“Something old, something new, something borrowed, something blue.”

You’ve likely heard this phrase before, but its origins may be far less familiar. The tradition comes from an Old English rhyme and each object is meant to be a token of good luck for the bride. The final token mentioned in the original poem is “a sixpence in your shoe” and represents a wish for prosperity and good fortune. This is typically forgone here in the U.S., but the custom remains popular in Britain.

These items are usually given to the bride on or before her wedding day by her mother, sister, or member of the wedding party. Anyone can give a bride one of these good luck charms, or she can procure them for herself. The custom is for the bride to incorporate these tokens of love into her wedding day by wearing or carrying them.

If you’re a bride or have a dear friend about to walk down the aisle, you’ll benefit from this guide explaining the significance of each token as well as some suggestions for how to weave them into the big day.

Something Old

This charm is representative of continuity with the bride’s ancestors, her heritage, and the past.

  • Locket: A locket on your bouquet with photos of loved ones who have passed or who can’t attend the wedding. If you already have enough elements on your bouquet, this locket key chain is another way to carry a reminder of the past on your special day.
  • Upcycled Jewelry: An upcycled pearl necklace can be worn around your neck, bouquet or added to your gown.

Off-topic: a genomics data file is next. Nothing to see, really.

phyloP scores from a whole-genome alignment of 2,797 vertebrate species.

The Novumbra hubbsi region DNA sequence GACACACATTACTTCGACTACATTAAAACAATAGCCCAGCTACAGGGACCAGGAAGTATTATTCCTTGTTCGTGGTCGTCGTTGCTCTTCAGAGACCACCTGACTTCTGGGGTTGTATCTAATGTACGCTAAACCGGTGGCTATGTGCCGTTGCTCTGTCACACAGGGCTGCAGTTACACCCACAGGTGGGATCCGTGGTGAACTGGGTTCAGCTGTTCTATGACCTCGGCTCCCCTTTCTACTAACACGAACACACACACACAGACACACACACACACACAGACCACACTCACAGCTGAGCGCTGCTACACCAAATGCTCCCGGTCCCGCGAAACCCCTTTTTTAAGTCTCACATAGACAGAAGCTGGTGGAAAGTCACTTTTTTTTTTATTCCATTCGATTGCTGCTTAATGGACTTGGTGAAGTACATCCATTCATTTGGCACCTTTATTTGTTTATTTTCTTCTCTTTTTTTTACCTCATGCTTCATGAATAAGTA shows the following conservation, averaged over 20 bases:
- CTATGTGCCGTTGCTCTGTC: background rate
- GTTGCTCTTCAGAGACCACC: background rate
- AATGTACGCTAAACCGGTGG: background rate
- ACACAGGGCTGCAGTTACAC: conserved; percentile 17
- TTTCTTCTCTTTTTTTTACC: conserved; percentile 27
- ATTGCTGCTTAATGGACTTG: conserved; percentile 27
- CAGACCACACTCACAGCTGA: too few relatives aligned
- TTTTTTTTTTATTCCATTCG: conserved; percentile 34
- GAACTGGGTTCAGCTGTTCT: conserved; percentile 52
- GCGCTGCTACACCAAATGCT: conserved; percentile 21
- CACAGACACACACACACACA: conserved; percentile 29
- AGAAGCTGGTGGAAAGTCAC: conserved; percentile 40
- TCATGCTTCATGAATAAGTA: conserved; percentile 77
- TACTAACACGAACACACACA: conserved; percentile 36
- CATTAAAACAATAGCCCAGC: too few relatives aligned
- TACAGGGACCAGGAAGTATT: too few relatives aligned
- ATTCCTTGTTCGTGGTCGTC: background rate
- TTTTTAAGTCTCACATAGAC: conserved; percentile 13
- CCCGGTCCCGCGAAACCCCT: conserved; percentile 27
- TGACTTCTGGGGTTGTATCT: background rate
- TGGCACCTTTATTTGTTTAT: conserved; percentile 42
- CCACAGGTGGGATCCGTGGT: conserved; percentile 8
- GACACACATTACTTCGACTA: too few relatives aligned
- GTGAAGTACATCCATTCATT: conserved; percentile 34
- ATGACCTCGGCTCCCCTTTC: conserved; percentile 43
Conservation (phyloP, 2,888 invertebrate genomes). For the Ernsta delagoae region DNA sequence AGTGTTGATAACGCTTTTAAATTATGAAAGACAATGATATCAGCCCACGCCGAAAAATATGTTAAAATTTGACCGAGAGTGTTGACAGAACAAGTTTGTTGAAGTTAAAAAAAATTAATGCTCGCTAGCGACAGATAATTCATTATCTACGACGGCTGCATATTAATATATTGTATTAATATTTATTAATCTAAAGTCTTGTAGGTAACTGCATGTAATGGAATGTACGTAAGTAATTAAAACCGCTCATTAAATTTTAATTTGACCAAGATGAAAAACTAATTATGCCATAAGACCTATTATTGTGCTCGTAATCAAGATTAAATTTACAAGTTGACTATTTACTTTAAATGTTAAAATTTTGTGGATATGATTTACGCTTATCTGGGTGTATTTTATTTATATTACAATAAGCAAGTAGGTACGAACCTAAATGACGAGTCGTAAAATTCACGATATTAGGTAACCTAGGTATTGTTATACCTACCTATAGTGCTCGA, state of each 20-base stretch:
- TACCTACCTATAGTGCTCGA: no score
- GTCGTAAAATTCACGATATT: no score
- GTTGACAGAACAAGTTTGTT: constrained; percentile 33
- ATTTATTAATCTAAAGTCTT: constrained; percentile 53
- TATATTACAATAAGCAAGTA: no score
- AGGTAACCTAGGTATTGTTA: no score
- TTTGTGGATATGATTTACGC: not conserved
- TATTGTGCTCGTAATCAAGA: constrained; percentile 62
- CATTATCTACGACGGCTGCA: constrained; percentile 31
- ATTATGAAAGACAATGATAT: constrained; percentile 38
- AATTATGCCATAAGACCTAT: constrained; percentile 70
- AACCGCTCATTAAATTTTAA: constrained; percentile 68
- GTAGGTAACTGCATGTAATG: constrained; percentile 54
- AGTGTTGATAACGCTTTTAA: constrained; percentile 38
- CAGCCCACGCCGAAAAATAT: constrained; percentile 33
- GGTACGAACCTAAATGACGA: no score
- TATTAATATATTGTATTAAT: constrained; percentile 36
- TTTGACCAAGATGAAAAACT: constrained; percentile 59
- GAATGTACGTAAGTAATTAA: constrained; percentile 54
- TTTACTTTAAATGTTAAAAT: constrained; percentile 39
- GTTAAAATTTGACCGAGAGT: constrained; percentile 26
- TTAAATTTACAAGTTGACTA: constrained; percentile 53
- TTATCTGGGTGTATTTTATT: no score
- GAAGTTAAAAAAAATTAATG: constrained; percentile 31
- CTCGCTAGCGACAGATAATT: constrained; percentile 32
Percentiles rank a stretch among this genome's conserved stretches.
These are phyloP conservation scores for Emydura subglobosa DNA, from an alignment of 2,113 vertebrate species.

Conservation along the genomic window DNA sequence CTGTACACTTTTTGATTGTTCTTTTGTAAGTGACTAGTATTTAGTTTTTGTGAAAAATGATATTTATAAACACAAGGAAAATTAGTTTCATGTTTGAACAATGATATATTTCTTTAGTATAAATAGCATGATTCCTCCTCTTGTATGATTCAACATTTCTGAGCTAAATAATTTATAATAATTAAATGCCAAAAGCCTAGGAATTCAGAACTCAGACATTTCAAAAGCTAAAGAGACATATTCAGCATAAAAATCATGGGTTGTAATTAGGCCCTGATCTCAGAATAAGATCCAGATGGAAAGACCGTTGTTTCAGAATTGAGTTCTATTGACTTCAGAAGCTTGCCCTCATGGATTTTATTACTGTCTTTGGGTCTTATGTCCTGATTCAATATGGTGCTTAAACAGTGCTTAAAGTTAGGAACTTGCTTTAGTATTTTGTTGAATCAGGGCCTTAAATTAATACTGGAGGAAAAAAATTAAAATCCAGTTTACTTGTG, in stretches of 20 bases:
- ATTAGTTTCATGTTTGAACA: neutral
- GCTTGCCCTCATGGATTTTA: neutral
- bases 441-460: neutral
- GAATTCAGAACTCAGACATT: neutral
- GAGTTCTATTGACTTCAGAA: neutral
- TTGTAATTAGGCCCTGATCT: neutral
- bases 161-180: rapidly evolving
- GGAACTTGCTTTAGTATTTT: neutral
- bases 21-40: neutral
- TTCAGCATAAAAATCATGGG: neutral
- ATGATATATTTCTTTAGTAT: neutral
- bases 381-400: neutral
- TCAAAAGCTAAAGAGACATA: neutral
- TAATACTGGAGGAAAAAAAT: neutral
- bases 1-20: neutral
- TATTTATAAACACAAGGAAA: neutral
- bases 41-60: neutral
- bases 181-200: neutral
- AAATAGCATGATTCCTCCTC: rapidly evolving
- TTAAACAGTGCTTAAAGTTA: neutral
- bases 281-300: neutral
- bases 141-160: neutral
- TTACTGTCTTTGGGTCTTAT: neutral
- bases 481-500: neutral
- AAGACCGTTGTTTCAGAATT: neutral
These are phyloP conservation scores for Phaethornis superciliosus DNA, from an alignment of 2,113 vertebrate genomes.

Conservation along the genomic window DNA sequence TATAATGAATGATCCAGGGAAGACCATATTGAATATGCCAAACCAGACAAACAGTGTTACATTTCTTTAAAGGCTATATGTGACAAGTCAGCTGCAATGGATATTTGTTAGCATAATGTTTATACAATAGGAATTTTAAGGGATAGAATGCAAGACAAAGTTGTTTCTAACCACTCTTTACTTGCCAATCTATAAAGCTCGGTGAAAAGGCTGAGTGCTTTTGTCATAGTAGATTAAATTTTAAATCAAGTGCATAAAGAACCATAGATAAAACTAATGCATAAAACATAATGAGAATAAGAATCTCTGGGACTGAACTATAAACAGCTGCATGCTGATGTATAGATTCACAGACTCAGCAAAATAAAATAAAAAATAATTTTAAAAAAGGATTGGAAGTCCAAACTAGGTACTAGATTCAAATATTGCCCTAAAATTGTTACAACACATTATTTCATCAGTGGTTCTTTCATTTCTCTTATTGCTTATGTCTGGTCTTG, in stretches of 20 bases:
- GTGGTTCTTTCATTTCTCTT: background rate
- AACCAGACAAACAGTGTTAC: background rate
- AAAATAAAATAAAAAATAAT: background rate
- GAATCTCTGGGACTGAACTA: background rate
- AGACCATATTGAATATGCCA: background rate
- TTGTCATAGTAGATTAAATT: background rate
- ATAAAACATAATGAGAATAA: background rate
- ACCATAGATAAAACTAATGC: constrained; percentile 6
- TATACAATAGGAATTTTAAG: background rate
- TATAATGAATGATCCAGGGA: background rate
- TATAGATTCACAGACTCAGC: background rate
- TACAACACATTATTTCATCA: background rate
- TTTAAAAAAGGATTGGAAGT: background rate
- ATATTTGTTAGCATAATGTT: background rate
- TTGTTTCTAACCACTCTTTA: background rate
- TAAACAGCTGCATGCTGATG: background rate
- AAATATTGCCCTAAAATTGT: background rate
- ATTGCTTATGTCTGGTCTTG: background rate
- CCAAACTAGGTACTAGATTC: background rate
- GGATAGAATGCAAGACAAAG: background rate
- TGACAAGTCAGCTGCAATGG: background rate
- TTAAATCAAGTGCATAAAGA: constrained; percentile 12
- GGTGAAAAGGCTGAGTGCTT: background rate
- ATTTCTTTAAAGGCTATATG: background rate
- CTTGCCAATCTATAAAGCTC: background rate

• Vintage Charm: A vintage accessory like a sophisticated clutch will make a stylish statement and bring the bride good luck.

  • Religious item: If you have a Bible or treasured book that has been passed down, you can have someone read from it during your ceremony. Alternately, you can tie your wedding rings to the book with ribbon and have your ring bearer carry it down the aisle in lieu of a pillow.
  • Family heirloom: The most sentimental idea for “something old” is a family heirloom such as your grandmother’s earrings or your mother’s ring.

Something New

This charm speaks to optimism for the future and hope for the bride’s new life as she is embarking on a new life as a wife. It’s also symbolism for new beginnings as a new couple..

  • Makeup: If you’ve been wanting to try a new lipstick or blush, buy new colors just for your wedding.
  • Wedding dress: Buy the wedding dress of your dreams.
  • Perfume: Wear a new perfume on your wedding day and instantly be transported back to that special moment you exchanged “I do’s” every time you wear it

  • Monogrammed items: If you’re planning to change your surname, have your new initials embroidered onto your dress or handkerchief.
  • Meaningful jewelry: Purchase matching bracelets or necklaces for yourself and the important women in your lives and wear them on your wedding day.
  • Flutes: Toast to your future as husband and wife with new champagne flutes monogrammed with your name and wedding day.

  • Lingerie: New lingerie for your first night together as man and wife will make you feel beautiful and bring you good luck.
  • Love bangle: Walk down the aisle with a new gift from the groom, like a languages of love bangle. You may want to have a bridesmaid mention this sweet idea to him